Betacarotene is a precursor to retinol or vitamin A, it is often referred to as a provitamin A carotenoid.
The amount of betacarotene converted to vitamin A depends on your vitamin A levels, betacarotene body stores, and the actual amount of betacarotene ingested. Not all the betacarotene you consume is converted to vitamin A. There is no risk of vitamin A toxicity due to high intake of betacarotene because the fraction converted to vitamin A decreases as betacarotene intake increases. If it is not converted to vitamin A, betacarotene is not wasted because it has many uses and benefits independent of vitamin A.
There are hundreds of carotenoids and your body’s absorption of them varies. In Australia, betacarotene is normally expressed in terms of micrograms and it is generally accepted that 6mcg of betacarotene is equivalent to 1mcg or 3.33 international units (IU) retinol (vitamin A). Dietary supplements only need to indicate the quantity of betacarotene on the label and not the amount of vitamin A that may result in your body.
Why you may need betacarotene
Betacarotene is an important source of vitamin A, necessary for normal growth and development, immune function and vision.
Betacarotene has strong antioxidant properties that help neutralise damaging free radicals in the body.
Cardiovascular disease (CD) – a study found that patients with CD taking betacarotene on alternate days had a 50 per cent reduction in coronary events compared with patients taking a placebo.
Reduced risk of cancer – some studies have reported that a high consumption of foods rich in carotenoids and high serum levels of betacarotene are linked to a reduced risk of certain cancers, such as lung, cervix, breast, oesophagus, mouth and stomach. (see Safety Notes)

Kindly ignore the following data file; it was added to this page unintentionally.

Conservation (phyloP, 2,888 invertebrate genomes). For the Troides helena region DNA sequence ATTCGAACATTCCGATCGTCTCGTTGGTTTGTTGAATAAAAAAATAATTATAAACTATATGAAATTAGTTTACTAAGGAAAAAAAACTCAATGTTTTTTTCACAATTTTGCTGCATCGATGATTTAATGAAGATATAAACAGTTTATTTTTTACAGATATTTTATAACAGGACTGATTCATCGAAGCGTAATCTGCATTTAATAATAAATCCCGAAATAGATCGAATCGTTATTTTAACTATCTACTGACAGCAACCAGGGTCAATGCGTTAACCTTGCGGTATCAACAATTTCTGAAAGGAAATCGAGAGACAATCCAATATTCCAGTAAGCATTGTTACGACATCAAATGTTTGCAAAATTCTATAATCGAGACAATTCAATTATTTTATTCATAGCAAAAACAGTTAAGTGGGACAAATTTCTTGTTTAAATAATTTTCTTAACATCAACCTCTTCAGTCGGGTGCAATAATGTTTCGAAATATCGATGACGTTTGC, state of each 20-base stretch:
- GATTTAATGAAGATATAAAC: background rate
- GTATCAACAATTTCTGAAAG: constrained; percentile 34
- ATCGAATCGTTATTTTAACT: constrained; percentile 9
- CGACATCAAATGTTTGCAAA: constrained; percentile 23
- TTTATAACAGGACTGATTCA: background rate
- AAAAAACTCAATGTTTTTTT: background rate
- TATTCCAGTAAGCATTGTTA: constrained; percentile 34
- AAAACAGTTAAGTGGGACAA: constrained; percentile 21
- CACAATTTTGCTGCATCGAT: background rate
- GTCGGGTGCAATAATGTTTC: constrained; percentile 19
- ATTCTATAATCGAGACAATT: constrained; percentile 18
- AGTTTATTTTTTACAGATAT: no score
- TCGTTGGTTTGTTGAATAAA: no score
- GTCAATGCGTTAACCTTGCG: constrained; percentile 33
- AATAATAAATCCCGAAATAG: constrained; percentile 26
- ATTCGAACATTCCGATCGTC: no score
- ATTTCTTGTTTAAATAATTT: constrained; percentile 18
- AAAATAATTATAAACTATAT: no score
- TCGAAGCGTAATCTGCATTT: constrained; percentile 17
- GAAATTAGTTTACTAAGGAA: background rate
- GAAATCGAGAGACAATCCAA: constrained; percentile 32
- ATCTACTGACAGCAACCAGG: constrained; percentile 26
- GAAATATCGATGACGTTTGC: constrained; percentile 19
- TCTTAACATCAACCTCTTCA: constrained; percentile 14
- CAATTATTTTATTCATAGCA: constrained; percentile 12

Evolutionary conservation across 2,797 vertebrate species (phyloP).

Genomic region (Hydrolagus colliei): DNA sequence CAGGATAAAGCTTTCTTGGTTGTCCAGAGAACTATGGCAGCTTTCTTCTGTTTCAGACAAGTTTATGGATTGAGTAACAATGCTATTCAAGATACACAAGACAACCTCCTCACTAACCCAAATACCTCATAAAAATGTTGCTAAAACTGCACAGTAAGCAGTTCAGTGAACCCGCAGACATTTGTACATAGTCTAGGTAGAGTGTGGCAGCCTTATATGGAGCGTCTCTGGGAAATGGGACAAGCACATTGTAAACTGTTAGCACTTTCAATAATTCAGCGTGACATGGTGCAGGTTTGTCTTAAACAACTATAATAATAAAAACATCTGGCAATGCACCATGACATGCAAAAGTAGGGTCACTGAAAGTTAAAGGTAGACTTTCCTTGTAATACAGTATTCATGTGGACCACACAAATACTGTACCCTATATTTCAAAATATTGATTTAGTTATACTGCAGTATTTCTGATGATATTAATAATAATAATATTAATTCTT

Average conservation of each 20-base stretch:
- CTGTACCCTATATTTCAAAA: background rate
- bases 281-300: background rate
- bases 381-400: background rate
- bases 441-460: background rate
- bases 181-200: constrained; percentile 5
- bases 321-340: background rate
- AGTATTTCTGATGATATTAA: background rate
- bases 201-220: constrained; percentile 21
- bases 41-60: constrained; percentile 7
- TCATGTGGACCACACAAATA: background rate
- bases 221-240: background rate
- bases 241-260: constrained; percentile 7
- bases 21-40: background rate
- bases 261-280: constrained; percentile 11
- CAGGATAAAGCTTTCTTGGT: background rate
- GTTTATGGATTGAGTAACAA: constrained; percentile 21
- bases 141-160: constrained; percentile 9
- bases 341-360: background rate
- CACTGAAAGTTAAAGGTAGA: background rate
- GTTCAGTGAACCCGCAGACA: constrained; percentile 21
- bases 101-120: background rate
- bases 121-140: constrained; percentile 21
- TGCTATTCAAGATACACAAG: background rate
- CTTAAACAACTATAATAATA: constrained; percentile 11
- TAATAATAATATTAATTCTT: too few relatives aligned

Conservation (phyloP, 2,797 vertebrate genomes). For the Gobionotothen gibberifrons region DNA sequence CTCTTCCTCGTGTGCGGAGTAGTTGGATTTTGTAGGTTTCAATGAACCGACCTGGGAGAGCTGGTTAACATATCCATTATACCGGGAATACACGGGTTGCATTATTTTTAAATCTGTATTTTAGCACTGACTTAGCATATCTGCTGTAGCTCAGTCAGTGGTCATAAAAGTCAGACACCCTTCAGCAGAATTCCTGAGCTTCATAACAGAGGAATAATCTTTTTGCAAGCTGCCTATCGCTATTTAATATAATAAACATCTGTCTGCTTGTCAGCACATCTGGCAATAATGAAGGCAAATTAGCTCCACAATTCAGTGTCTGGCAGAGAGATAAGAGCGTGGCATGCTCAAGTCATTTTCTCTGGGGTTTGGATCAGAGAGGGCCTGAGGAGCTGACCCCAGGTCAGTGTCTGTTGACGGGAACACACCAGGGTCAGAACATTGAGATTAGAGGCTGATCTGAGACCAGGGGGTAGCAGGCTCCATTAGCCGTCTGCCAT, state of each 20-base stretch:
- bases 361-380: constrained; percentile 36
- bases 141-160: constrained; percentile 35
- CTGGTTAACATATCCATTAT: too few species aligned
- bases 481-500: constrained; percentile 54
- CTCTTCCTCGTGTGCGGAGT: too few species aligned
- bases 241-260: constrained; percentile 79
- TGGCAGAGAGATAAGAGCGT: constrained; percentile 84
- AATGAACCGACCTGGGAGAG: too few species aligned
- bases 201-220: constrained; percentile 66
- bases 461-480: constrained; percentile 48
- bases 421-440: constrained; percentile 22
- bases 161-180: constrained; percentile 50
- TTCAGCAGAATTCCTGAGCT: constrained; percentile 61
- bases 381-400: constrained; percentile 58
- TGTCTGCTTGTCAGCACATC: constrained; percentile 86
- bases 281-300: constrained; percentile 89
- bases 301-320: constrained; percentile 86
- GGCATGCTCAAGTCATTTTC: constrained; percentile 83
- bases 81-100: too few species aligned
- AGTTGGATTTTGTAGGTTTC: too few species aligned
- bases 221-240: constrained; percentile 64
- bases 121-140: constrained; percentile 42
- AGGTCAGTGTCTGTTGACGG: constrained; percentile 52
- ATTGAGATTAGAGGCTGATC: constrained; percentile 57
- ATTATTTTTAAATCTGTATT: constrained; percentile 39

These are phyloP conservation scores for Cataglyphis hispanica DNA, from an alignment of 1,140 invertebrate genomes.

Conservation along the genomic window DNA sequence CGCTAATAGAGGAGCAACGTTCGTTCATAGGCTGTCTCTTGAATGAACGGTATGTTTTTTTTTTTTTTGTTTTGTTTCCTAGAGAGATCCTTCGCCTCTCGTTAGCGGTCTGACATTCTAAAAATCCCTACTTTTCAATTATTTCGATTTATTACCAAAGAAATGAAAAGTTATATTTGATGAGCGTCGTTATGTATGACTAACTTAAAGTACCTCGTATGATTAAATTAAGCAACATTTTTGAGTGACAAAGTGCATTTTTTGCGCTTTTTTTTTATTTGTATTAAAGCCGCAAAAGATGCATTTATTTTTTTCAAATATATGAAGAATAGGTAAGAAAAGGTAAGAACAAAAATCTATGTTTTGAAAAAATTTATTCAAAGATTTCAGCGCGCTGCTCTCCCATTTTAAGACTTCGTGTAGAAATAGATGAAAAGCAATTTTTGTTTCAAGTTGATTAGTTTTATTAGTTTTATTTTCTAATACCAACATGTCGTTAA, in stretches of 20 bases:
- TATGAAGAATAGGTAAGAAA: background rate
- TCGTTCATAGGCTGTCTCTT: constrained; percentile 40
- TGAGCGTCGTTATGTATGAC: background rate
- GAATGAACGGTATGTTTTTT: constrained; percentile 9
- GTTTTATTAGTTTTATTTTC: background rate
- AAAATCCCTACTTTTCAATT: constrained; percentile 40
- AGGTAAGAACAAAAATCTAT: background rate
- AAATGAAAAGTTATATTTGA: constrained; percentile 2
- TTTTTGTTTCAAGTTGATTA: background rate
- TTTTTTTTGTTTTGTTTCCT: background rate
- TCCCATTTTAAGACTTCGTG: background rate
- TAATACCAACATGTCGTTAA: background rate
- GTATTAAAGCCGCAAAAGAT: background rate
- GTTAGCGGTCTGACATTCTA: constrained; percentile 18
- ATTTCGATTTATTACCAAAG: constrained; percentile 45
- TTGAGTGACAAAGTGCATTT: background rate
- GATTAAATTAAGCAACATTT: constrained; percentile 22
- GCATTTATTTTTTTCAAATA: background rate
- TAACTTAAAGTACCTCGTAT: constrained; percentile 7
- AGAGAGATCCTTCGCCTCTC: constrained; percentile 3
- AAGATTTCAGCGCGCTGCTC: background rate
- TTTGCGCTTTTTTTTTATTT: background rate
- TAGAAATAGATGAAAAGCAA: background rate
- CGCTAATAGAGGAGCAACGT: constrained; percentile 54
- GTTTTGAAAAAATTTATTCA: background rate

Reduced cataract risk – betacarotene may protect some individuals against cataract formation. Research found that people with low serum betacarotene levels had over five times the risk of developing cataract compared to those patients with high serum levels of betacarotene.
How much do you need?
An Australian RDI has not been established.
Symptoms of deficiency
Since vitamin A and betacarotene are closely related many vitamin A deficiency symptoms may be present, such as poor night vision, dry skin and lowered resistance to infection. Specific to betacarotene symptoms may include cataracts and oxidation of low density lipids (LDL).
The best dietary sources of betacarotene include carrots, dark green leafy vegetables, sweet potato, pumpkin, mango and apricots.
Other reasons why you may need more
Factors that can increase your demand for betacarotene include ageing, pesticide exposure and smoking.
Betacarotene is unstable to heat, light and oxygen. Forget frying, freezing and canning – huge losses of betacarotene can occur.
- Unlike vitamin A, large amounts of betacarotene does not cause birth defects since the proportion converted to vitamin A decreases as betacarotene intake increases.
- Betacarotene is well tolerated when used in appropriate amounts.
- There are still side effects if you do take in excess of 30mg of carotenoids daily. It can lead to hypercarotenaemia, which is associated with yellow/orange discolouration of the skin, particularly the palms of the hands, soles of feet and whites of the eyes.
- Cigarette smoking decreases serum concentrations of betacarotene but forget supplementing with betacarotene especially greater than 20mg daily because it is associated with a higher risk of lung and prostate cancer in smokers.